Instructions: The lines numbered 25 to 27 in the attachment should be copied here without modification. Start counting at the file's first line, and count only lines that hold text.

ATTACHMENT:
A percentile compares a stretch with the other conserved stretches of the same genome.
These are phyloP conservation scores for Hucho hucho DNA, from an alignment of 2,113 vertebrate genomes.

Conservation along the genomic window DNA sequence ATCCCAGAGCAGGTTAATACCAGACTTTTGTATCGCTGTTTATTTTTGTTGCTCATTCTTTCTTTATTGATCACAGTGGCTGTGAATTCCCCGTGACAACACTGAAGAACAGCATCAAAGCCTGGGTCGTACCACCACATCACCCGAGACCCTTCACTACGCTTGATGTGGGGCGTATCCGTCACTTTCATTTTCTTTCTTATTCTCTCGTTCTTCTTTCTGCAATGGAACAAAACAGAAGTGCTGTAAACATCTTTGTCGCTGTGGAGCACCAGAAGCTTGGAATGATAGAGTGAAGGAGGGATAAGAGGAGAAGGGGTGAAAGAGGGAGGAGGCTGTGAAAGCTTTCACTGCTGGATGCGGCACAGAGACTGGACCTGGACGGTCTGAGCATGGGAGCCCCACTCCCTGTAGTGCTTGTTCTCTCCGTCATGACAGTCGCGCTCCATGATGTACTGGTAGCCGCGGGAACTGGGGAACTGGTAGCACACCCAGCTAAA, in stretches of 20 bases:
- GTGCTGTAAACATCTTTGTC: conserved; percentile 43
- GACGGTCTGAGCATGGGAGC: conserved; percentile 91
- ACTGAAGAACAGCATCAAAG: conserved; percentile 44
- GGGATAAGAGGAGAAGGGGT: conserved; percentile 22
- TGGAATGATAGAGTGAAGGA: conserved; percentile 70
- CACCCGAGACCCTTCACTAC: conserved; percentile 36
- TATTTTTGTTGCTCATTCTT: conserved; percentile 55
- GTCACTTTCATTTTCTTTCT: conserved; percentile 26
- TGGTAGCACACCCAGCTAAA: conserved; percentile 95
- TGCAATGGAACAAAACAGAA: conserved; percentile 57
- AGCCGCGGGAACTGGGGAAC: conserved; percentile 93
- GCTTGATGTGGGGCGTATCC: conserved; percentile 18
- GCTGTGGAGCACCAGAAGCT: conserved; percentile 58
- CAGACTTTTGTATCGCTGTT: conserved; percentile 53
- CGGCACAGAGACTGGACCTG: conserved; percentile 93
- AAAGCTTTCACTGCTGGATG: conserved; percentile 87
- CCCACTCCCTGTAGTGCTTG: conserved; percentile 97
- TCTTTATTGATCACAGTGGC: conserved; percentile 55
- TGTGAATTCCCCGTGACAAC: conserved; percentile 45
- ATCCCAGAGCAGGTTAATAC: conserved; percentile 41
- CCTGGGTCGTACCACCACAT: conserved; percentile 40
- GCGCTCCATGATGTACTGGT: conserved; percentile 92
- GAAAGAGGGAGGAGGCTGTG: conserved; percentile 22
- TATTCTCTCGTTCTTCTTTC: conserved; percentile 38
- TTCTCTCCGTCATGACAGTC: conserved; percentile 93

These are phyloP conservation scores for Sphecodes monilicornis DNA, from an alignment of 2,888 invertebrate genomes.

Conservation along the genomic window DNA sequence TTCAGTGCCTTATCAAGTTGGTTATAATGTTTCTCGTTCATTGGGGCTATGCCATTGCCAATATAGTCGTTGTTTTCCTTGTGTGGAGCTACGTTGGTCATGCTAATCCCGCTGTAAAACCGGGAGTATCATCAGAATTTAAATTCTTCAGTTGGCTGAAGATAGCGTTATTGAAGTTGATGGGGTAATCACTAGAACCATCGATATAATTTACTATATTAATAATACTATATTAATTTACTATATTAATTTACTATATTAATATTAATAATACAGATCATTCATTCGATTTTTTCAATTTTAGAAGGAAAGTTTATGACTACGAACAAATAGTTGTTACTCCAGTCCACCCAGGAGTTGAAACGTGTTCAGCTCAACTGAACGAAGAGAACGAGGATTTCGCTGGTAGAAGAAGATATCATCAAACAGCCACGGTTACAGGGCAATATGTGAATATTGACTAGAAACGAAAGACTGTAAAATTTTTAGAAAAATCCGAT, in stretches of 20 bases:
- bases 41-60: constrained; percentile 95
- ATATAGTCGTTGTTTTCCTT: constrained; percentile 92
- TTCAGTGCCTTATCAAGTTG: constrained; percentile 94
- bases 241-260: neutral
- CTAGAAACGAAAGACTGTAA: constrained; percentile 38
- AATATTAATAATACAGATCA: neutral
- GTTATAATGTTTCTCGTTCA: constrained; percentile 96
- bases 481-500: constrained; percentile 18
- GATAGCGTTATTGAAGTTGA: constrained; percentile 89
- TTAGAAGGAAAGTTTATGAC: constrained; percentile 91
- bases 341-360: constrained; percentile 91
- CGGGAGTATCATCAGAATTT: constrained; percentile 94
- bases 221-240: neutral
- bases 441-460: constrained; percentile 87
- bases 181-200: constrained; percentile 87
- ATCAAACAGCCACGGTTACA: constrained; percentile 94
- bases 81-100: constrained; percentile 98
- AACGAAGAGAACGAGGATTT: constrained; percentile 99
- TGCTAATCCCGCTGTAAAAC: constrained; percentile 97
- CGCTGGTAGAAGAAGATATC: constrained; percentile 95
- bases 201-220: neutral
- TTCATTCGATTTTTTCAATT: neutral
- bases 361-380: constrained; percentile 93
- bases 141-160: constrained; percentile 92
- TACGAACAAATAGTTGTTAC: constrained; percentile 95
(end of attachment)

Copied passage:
- GCGCTCCATGATGTACTGGT: conserved; percentile 92
- GAAAGAGGGAGGAGGCTGTG: conserved; percentile 22
- TATTCTCTCGTTCTTCTTTC: conserved; percentile 38